Sunday, February 13, 2022
Monday, February 07, 2022
|Hearing Aids case & batteries|
This post will have three topics, which I hope you'll find helpful. The first topic concerns us hearing aid-wearers all.
As per Murphey's Law, one of the first times I left the house wearing my hearing aids, figuring I wouldn't be gone long, and since I wasn't far from home, I didn't take the kit with spare batteries. Yes, I got the battery model and not the rechargeable. That's what was recommended for Sabbath observers, since a new battery is supposed to last longer than a newly charged hearing aid.
Obviously you guessed it. Almost half the time I was out, I was forced to listen to low-battery-warning rings in stereo. Since I didn't have my case with me, I couldn't take them out, either. But the good news is that even as they kept nudging that it's time to change the batteries, they still magnified the sounds. I should have at least checked the battery percentage which can be done pretty simply on my phone. Yes, they're connected via Bluetooth. Volume can also be adjusted very easily on my phone.
Hearing Aid Expenses
After purchase of course, which I'll talk about later, I have to buy batteries. They can certainly add up in terms of expense, and as I noted above, they rarely last as long as you were counting on. I asked around and was told that it's cheapest to buy them in large quantities online. Just as I was about to bite the bullet and put in my first order, one of my sons told me that he found a whole bunch of packs in a home he was renovating. The former owner has no need any more... Once we ascertained that they're the same size I need, he passed them on to me. I checked them out with the audiologist, who said that even though their date had passed, they seemed OK. He also told me what to look out for as a sign to throw them out. So now I'm set for the next few months.
Facebook Hearing Aids Support Groups
When I had my third meeting with the professional who tested and fitted my hearing aids he mentioned that I'd probably enjoy being part of hearing aids support groups on Facebook. Some are even specific to the brand Oticon, which I have. I quickly whipped out my phone and opened Facebook. Then I searched "Oticon hearing aids support," and suddenly there were a slew of groups to join. There aren't too many notices per day. Usually I ignore them after a quick read, and sometimes I even chime in with some advice. Hah! Me the expert! But to be totally honest I'm shocked at what American have to pay for hearing aids, thousands of dollars in many cases. People even get second hand hearing aids, which I find pretty sad, frightening and pathetic.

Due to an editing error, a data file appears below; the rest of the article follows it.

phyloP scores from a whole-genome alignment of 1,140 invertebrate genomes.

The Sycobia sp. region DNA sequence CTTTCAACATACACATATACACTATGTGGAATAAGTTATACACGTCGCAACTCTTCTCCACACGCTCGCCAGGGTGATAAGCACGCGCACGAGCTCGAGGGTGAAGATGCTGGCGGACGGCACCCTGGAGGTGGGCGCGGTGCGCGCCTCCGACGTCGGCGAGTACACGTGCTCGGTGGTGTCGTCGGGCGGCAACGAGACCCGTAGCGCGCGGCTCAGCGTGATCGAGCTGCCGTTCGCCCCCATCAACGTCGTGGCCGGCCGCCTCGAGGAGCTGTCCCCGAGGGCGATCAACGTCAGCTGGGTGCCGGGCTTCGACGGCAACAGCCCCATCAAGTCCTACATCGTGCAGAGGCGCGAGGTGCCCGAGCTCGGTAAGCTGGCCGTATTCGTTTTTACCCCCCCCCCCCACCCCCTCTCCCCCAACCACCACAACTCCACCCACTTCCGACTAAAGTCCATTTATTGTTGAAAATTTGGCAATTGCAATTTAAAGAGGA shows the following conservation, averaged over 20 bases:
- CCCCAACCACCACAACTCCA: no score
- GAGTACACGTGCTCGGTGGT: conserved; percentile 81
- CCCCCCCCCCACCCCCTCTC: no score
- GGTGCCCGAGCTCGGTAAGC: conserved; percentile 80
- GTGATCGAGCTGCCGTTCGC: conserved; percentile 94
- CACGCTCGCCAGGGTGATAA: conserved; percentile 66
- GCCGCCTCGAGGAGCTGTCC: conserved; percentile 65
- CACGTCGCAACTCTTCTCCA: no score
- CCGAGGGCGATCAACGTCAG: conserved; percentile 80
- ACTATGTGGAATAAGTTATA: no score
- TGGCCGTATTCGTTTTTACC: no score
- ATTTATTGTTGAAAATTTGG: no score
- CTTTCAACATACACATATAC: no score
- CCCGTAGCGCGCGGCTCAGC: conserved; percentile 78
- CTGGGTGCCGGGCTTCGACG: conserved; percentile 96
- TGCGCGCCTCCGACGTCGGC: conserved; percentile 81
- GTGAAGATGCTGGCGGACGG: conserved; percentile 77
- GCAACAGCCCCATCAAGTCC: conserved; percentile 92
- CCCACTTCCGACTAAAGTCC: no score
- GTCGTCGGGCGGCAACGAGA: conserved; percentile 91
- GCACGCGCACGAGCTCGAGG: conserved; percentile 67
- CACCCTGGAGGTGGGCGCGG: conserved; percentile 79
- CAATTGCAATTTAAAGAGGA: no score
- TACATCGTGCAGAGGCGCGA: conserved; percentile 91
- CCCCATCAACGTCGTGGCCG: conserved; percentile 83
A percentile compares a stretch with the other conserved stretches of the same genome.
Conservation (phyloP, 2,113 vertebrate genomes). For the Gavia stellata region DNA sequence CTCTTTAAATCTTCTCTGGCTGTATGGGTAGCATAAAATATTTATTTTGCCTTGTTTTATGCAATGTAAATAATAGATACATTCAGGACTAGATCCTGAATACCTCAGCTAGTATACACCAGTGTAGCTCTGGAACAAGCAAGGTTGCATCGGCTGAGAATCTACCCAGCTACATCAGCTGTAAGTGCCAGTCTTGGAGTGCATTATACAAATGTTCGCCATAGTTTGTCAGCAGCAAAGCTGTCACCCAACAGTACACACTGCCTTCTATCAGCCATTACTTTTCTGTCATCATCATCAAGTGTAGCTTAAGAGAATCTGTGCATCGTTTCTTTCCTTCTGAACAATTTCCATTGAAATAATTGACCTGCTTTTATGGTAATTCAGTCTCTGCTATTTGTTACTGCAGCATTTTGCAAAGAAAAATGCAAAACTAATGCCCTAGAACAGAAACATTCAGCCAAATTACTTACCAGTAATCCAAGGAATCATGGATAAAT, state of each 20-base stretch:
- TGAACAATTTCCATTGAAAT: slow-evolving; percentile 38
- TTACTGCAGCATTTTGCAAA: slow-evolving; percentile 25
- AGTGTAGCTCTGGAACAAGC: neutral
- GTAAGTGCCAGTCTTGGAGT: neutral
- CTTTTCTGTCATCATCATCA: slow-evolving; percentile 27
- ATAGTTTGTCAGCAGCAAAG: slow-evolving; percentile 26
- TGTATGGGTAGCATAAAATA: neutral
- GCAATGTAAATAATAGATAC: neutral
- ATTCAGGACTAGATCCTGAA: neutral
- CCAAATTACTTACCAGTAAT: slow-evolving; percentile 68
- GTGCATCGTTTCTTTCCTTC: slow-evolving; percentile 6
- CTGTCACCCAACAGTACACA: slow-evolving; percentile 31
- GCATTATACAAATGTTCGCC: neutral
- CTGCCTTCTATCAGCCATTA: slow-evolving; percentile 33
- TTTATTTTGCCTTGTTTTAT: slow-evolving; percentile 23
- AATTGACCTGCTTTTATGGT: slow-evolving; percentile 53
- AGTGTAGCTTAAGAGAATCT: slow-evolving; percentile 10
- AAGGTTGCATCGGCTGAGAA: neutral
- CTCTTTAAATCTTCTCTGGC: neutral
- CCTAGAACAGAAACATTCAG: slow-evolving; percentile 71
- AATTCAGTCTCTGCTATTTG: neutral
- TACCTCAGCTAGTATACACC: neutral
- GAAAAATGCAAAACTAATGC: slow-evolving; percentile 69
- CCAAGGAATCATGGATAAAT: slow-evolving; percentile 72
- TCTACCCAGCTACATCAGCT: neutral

Here in Israel we're all members of a "sick fund," and once we're recognized as needing hearing aids, they highly subsidize one pair every three and a half years. I paid just a few hundred dollars for the pair. And I have friends who got theirs for nothing from special "funds." They were new, not second hand.
I hope this has been helpful and am looking forward to your responses in the comments. Hoping to hear from you....
Thursday, February 03, 2022
- "close acquaintances" which is a contradiction in terms. An acquaintance by definition isn't someone you're close with. If you were close with the person, it would mean that the person is a friend. acquaintance: a person whom you know but do not know well and who is therefore not exactly a friend. Synonyms: contact, associate, connection, ally, colleague. Actually using these synonyms would be a more correct way of describing someone you know, or work/ed with, but don't consider to be a friend. There's more distance in an "acquaintance."
- "knitted" sic kippot (yarmulkes)" Kippot are those small round head-coverings worn by some Jewish men and the Roman Catholic hierarchy, though they call them "skullcaps." Actually they can be of any material/fabric at all. In certain Jewish circles, especially here in Israel, a crocheted kippah is also a "political badge" signifying "national religious," those believing in Jewish Rights to the Land of Israel. In Hebrew the little "cap" is called kippah srugah. The problem comes from translating srugah into English. The Hebrew word can mean either knitted or crocheted, which are two similar though different crafts using string or yarn. Knitting uses two sticks and is best for square or rectangular shapes. Crocheting uses one hooked "stick" and is best for circles and ovals. A kippah is circular, so it's easily crocheted. It's pretty obvious that some man needed to translate "srugah" and looked up the word in a dictionary. Not having the vaguest idea of the difference between knitting and crocheting, he figured that they were the same, one more Anglo and the other French. This oxymoron has taken off. I've even seen it in books and articles where the author should have known better, but the world of Jewish publishing is dominated by men....